Tag Archives: South Africa

The fatal hermeneutic divide in South Africa

Many people are bound to have thought of Alan Paton’s novel, Cry the Beloved Country, in the wake of recent events in South Africa. And everyone who have thought of it as a suitable response to these events may be forgiven. But there’s a saying, that people get the government they deserve, and it is…

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Trump’s global gag rule puts safe abortion in jeopardy

In his first week as President of the United States of America, Donald Trump has demonstrated a callous disregard for women’s rights by reinstating and extending the so-called global gag rule, a policy which will prevent all organisations receiving US foreign aid for health from including abortion referrals or information within their programmes. Not only…

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Are South Africans really all capitalists at heart?

The South African news cycle often is awash with nationalist rhetoric from the emerging and vocal opposition, raging against the African National Congress. These quasi-socialists hold out an image of an economically liberated Southern Africa, a picture of Mzansi at peace on the land – their land. The capitalists too have a vision for South…

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Where is the wealth Malema wants to redistribute?

In a conversation about South Africa’s socio-economic malaise with a thoughtful sociologist from abroad, he asked the burning question that is shaping South African politics: “where is the wealth?” We talk often in South Africa about wealth redistribution, black economic empowerment and socio-economic rights. Our constitution at the outset sketches a socially just society as…

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Thank you, Mr Trump!

Dear Donald Trump, Thank you! In the days following the election I have seen numerous articles highlighting the follies of your choices, the irresponsibility of your comments, the virulence of your campaigning and the divisiveness of your words. In spite of all this, I would like to take a moment and say thank you. Thank…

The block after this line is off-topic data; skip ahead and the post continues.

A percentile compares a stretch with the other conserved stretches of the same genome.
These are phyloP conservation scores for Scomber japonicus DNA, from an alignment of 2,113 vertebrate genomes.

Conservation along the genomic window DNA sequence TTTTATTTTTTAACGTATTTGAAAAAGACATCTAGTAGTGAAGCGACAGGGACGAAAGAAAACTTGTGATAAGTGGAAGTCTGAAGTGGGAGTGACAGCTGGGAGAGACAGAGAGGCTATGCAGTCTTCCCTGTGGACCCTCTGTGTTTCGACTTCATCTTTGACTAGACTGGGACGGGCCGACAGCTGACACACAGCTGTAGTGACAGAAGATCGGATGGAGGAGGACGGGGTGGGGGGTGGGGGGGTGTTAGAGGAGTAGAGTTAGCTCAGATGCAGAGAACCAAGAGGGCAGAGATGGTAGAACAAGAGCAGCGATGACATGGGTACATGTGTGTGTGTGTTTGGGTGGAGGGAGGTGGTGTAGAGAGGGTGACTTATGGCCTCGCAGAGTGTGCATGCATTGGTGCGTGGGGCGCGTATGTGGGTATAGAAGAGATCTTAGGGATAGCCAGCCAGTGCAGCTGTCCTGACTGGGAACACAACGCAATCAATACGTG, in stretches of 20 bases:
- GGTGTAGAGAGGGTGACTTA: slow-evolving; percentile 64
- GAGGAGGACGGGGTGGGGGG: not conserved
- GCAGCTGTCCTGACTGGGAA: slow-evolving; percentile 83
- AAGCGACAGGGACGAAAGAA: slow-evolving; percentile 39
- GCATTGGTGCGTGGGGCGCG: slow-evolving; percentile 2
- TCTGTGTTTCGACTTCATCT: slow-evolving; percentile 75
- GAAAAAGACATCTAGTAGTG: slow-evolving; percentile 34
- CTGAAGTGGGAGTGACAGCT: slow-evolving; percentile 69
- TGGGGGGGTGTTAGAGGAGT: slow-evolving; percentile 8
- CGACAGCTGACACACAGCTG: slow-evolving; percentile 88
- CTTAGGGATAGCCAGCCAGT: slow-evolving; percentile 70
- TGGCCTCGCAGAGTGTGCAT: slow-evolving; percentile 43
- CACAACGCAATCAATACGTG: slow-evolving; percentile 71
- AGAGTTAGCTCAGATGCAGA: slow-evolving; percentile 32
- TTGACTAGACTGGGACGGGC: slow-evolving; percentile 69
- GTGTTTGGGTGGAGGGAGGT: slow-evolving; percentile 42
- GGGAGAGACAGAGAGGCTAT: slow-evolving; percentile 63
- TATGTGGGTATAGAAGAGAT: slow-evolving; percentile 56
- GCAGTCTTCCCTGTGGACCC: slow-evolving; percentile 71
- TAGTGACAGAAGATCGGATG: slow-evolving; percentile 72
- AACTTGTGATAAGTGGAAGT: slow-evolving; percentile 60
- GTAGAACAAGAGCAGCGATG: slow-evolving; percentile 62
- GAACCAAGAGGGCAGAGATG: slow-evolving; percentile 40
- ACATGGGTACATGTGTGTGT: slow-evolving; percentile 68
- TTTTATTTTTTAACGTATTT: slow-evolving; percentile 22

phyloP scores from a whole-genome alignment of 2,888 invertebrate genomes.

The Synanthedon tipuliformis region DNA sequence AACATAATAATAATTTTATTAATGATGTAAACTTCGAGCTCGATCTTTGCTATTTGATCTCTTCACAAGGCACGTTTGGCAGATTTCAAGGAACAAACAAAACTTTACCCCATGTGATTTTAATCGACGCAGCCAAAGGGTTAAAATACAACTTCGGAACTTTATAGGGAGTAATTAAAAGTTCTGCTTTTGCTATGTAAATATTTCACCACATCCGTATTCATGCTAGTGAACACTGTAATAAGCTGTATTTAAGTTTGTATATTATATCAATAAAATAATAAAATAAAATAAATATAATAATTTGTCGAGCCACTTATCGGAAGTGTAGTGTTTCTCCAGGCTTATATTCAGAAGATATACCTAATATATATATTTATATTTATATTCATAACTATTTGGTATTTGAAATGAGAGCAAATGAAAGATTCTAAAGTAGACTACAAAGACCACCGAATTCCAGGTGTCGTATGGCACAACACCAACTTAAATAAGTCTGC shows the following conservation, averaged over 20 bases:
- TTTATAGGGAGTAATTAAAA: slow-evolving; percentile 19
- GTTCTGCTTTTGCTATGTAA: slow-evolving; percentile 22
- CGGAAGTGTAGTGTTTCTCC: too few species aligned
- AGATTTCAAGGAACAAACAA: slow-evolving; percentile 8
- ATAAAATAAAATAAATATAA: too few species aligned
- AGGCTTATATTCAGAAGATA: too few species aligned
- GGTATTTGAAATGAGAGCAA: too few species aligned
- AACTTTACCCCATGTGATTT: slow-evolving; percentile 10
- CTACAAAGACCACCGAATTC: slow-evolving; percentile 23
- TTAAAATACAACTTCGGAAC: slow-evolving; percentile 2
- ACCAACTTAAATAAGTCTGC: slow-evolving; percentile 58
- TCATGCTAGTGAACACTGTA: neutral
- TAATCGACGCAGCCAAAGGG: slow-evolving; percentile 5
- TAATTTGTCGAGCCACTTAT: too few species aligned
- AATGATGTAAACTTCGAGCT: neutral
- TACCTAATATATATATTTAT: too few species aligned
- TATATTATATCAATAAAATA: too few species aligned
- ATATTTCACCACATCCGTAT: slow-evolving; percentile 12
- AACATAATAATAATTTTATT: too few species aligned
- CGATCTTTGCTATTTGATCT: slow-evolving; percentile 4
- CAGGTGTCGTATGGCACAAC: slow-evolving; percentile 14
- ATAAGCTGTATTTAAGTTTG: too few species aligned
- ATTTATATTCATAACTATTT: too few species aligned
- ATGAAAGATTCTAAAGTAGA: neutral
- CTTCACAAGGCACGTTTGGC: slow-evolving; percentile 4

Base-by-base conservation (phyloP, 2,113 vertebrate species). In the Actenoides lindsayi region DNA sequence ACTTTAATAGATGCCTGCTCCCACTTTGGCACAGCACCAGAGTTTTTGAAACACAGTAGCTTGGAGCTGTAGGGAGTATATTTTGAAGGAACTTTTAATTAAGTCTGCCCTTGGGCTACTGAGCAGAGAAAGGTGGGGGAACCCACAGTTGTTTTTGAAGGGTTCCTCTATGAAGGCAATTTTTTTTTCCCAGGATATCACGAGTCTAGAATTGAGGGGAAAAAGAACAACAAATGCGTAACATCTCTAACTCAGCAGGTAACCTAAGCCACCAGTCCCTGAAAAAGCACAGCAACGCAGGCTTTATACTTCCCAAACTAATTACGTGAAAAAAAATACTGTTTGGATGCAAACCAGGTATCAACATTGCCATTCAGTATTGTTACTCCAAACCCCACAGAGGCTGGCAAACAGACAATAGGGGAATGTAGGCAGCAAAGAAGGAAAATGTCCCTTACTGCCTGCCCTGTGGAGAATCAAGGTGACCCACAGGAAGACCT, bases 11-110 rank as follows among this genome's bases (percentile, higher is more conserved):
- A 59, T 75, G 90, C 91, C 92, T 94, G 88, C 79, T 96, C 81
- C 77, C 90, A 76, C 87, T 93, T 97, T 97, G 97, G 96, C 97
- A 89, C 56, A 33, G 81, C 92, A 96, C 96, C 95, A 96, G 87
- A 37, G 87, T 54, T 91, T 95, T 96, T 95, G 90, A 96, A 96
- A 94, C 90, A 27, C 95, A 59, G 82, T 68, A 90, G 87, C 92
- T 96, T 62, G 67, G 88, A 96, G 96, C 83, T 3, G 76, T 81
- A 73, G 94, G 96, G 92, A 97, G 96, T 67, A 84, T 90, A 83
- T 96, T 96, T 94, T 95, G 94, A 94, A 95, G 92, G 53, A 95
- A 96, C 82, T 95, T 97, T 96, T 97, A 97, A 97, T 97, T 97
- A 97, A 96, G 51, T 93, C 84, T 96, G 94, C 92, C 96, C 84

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Has the time for ‘talks about talks’ come in SA?

The student protests of the last year are reminiscent of the 1976 student uprisings. Those protests were the precursor to a political change in South Africa less than a decade later. When young, educated “born free” South Africans express anger and impatience it’s time to pay attention. They have shown they want action. They want…

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A promising PhD-student’s take on the so-called ‘Zupta’- phenomenon

What follows here is a piece by one of my and Prof. Pieter Duvenage’s graduate students, Casper Lötter, who is a PhD-candidate in Social Philosophy at the University of the Free State – it first appeared in the Weekend Post on 5 November: ‘In a recent and valuable contribution, Raymond Suttner asks, “What is the…

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The assassination of Shaka the unifier is a lesson for the ANC

South Africans celebrate the enigmatic historical figure of Shaka Zulu, the military revolutionary who rose from illegitimacy to be a unifying monarch who used alliances and the occasional judicial assassination to build a Zulu powerhouse on South Africa’s east coast in the 1800s. Ironically, while Shaka’s use of military power, diplomacy and patronage succeeded at…

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What most South Africans don’t know, but can probably guess

The book by R.W. Johnson that I recently referred to, namely, How Long Will South Africa Survive? – The Looming Crisis (Jonathan Ball, 2015), is giving a lot of people nightmares, I’ll bet. Not only because of the unsustainable cost of the inflated public service, but for a lot of reasons, all set out in…

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#FeesMustFall is unravelling SA’s founding pact

Post-1994 South Africa is founded on the principle of progressive access to privilege. This principle implies that those in the suburbs will continue to live there while those in shacks will be progressively admitted into the ranks of those with houses and amenities. It also implies that those that earn decent salaries will continue to…

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